The 5-HTTLPR and BDNF polymorphisms moderate the association between uncinate fasciculus connectivity and antidepressants treatment response in major depression

Erica L. Tatham, Geoff B.C. Hall, Darren Clark, Jane Foster, Rajamannar Ramasubbu

Research output: Contribution to journalArticlepeer-review

18 Scopus citations

Abstract

Symptom improvement in depression due to antidepressant treatment is highly variable and clinically unpredictable. Linking neuronal connectivity and genetic risk factors in predicting antidepressant response has clinical implications. Our investigation assessed whether indices of white matter integrity, serotonin transporter-linked polymorphism (5-HTTLPR) and brain-derived neurotrophic factor (BDNF) val66met polymorphism predicted magnitude of depression symptom change following antidepressant treatment. Fractional anisotropy (FA) was used as an indicator of white matter integrity and was assessed in the uncinate fasciculus and superior longitudinal fasciculus using tract-based spatial statistics (TBSS) and probabilistic tractography. Forty-six medication-free patients with major depressive disorder participated in a diffusion tensor imaging scan prior to completing an 8-week treatment regime with citalopram or quetiapine XR. Indexed improvements in Hamilton Depression Rating Scale score from baseline to 8-week endpoint were used as an indicator of depression improvement. Carriers of the BDNF met allele exhibited lower FA values in the left uncinate fasciculus relative to val/val individuals [F(1, 40) = 7.314, p = 0.009]. Probabilistic tractography identified that higher FA in the left uncinate fasciculus predicted percent change in depression severity, with BDNF moderating this association [F(3, 30) = 3.923, p = 0.018]. An interaction between FA in the right uncinate fasciculus and 5-HTTLPR also predicted percent change in depression severity [F(5, 25) = 5.315, p = 0.002]. Uncorrected TBSS results revealed significantly higher FA in hippocampal portions of the cingulum bundle in responders compared to non-responders (p = 0.016). The predictive value of prefrontal and amygdala/hippocampal WM connectivity on antidepressant treatment response may be influenced by 5-HTTLPR and BDNF polymorphisms in MDD.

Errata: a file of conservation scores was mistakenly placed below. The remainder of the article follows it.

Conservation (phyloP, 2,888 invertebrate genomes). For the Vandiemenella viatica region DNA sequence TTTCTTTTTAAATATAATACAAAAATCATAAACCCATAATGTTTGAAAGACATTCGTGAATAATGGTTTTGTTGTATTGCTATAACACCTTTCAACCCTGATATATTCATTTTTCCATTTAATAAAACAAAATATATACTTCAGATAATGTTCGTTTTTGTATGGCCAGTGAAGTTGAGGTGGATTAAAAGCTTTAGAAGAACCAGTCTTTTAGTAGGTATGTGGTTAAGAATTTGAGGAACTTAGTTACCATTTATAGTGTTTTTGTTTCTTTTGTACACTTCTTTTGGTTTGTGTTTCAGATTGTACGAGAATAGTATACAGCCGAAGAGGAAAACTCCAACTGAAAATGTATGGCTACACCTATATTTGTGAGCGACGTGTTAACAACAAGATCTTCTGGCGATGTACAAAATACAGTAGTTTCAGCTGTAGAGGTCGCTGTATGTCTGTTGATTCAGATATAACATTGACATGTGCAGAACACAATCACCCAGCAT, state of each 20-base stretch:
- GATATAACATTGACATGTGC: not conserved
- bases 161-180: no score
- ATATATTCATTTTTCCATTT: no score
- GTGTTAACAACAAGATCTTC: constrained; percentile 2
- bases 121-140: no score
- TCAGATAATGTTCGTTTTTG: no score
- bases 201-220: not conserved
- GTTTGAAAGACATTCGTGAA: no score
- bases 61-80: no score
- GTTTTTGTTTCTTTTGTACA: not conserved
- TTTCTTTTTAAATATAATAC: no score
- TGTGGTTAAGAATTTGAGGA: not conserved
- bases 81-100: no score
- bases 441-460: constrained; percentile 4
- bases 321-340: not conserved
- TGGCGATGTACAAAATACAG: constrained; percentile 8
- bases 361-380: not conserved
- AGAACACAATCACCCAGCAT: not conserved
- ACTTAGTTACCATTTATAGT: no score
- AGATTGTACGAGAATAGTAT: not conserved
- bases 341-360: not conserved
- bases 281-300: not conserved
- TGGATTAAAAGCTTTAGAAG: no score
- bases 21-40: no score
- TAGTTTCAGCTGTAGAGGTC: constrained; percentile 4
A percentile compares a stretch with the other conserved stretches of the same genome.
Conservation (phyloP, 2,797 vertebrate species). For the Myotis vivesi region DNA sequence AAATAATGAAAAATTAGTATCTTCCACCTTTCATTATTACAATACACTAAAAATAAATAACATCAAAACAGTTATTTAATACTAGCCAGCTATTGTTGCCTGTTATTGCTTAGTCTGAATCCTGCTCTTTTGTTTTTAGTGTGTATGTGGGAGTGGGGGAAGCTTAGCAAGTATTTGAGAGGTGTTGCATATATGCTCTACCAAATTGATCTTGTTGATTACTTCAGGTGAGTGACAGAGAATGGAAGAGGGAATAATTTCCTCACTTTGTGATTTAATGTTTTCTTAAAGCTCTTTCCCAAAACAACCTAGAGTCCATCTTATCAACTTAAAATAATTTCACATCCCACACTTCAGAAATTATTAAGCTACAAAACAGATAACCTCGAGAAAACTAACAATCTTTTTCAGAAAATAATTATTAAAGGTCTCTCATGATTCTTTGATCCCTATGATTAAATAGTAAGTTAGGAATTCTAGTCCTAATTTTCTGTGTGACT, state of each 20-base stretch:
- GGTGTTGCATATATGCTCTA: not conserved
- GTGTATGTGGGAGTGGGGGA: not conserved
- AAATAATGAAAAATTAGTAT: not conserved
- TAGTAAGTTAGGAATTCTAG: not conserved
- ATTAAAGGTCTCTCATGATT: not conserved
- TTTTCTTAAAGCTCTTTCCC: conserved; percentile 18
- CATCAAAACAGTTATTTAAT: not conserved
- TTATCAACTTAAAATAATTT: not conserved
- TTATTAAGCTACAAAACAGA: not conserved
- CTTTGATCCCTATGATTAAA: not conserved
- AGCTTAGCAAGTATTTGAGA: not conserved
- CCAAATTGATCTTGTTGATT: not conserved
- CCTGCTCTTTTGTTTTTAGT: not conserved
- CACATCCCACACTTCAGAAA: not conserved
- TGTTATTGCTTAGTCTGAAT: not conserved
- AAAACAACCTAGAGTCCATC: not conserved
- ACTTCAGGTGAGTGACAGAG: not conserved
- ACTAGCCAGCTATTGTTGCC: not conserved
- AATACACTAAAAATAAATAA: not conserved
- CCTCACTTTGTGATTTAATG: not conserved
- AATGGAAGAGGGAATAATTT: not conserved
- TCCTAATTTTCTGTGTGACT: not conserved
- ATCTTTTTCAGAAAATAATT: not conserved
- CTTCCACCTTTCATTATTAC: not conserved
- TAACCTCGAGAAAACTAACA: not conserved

Original languageEnglish (US)
Pages (from-to)135-147
Number of pages13
JournalEuropean Archives of Psychiatry and Clinical Neuroscience
Volume267
Issue number2
DOIs
StatePublished - Mar 1 2017
Externally publishedYes

Keywords

  • 5-HTTLPR
  • BDNF
  • DTI
  • Major depressive disorder
  • Treatment response

ASJC Scopus subject areas

  • Psychiatry and Mental health
  • Biological Psychiatry
  • Pharmacology (medical)

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